The Twitter board have reportedly performed a u-turn to open direct talks with Elon Musk over his $43 billion offer for the company. It’s a significant reversal of position after the board not only declined to respond to Musk’s bid of $54.20 a share but passed a “poison pill” motion designed to thwart the world’s richest man from taking his 9% stake in the company to 15%.
The move meant other shareholders could be offered Twitter stock at a price lower than its market value if any other shareholder’s stake exceeded 14.9%. However, with official talks on a deal having now opened between Musk and the social media company’s board the Wall Street Journal has speculated a deal could be finalised by as soon as the end of this week.
Discussions between the two parties are said to have commenced yesterday and while the Journal writes there are “issues to hash out”, an agreement suddenly seems more likely than at any point so far. One of the early details still to be agreed on is said to include the penalty Musk would be liable to meet if he fails to complete a deal.
After the initial response of the Twitter board, which was in effect to do absolutely nothing in response to Musk’s public offer for the company, the entrepreneur approached key shareholders in person late last week. While there is reportedly a lack of consensus over whether the Tesla boss’s “best and final offer” of $54.20 a share is enough, shareholders are reported to have expressed the position the board should at least engage in talks.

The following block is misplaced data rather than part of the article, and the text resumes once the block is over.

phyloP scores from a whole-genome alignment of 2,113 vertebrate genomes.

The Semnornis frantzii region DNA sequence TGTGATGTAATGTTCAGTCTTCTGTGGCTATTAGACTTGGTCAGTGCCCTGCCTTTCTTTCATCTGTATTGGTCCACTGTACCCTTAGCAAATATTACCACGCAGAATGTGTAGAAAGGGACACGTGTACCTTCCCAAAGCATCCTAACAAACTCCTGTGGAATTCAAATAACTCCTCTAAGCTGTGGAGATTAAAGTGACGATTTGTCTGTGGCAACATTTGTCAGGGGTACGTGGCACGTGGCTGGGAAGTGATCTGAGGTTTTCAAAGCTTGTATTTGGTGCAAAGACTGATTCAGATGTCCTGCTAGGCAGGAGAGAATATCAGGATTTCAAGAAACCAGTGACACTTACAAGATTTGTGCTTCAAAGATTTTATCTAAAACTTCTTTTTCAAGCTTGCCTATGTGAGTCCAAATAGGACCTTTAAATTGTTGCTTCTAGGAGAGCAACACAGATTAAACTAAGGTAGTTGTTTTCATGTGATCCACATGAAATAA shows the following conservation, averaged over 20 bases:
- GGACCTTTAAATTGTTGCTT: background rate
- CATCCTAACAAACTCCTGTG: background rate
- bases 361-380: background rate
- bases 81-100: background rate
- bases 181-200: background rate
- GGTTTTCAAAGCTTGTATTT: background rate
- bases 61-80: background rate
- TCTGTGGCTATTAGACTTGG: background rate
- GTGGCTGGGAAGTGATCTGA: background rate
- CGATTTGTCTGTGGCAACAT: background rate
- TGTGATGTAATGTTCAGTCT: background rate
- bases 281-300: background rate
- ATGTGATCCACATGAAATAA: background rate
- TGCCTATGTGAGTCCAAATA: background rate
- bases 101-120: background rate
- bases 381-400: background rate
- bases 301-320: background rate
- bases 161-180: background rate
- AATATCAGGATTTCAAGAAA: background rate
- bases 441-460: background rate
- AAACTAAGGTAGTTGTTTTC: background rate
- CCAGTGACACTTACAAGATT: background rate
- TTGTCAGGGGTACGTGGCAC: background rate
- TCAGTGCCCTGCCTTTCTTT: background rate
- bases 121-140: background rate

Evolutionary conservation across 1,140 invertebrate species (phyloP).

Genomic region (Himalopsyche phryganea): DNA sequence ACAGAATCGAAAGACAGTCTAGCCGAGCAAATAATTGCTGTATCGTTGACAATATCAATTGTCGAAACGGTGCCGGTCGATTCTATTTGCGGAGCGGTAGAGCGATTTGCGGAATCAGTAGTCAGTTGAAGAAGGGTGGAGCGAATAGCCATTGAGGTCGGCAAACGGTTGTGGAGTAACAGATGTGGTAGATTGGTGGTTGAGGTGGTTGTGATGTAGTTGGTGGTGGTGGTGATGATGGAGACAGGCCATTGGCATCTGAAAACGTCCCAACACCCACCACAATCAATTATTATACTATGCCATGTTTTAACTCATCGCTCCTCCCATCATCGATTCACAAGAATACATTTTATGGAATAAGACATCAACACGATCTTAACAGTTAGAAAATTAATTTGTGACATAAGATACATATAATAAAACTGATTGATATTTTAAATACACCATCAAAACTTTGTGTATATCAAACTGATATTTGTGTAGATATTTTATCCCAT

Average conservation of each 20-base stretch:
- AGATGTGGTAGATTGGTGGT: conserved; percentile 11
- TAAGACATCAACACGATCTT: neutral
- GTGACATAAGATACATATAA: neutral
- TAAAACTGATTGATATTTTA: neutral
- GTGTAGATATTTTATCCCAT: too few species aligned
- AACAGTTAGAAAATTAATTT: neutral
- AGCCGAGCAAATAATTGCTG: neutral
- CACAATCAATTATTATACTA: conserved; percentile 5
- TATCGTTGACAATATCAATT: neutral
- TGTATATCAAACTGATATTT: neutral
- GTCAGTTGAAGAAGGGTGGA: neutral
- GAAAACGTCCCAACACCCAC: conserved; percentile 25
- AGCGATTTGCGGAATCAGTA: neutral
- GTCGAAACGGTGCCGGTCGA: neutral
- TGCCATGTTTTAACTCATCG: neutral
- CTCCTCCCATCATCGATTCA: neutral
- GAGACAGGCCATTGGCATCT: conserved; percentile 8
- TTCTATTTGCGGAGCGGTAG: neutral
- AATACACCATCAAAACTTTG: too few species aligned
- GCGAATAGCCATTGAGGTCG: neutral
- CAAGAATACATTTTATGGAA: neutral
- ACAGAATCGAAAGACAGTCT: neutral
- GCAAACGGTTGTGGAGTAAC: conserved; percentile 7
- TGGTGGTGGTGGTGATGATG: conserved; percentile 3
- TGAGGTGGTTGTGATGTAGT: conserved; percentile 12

Even with after hours gains of around 5% factored into the current Twitter share price of $48.93, the company’s valuation is still some way short of Musk’s offer. That suggets markets don’t see this as a done deal yet despite talks. But pressure has been put on the board to convince shareholders it can deliver more value than Musk’s offer if it is turned down. Or to alternatively hold an auction for the company, inviting new bids. The company’s valuation is up 25% since his offer was made public.
With Twitter scheduled to report on its first-quarter earnings on Thursday the board, chaired by Bret Taylor, is expected to comment on Musk’s bid by then at the latest. His bid crystalised last week when he announced he had put $46.5 billion of financing in place to fund it. The cash has been put together through a combination of backing from a group of 12 investment banks, $21 billion from Musk through loans taken out against his stake in Tesla, which is worth over $1 trillion.
The Twitter board has come in for some heavy criticism for presiding over a drop in the company’s share price from $77 last February to just $32 ahead of the announcement Musk had built up a stake of a little over 9% since the turn of the year.
It initially looked as though Musk would accept the offer of a seat on the company’s board that was extended to him before he turned it down and verbally offered to buy the whole company.
Lauri Brunner, speaking on behalf of Thrivent Asset Management, which holds 0.4% of Twitter’s equity, is reported by the Wall Street Journal as commenting that Musk
“has an established track record at Tesla” and could be “the catalyst to deliver strong operating performance at Twitter”.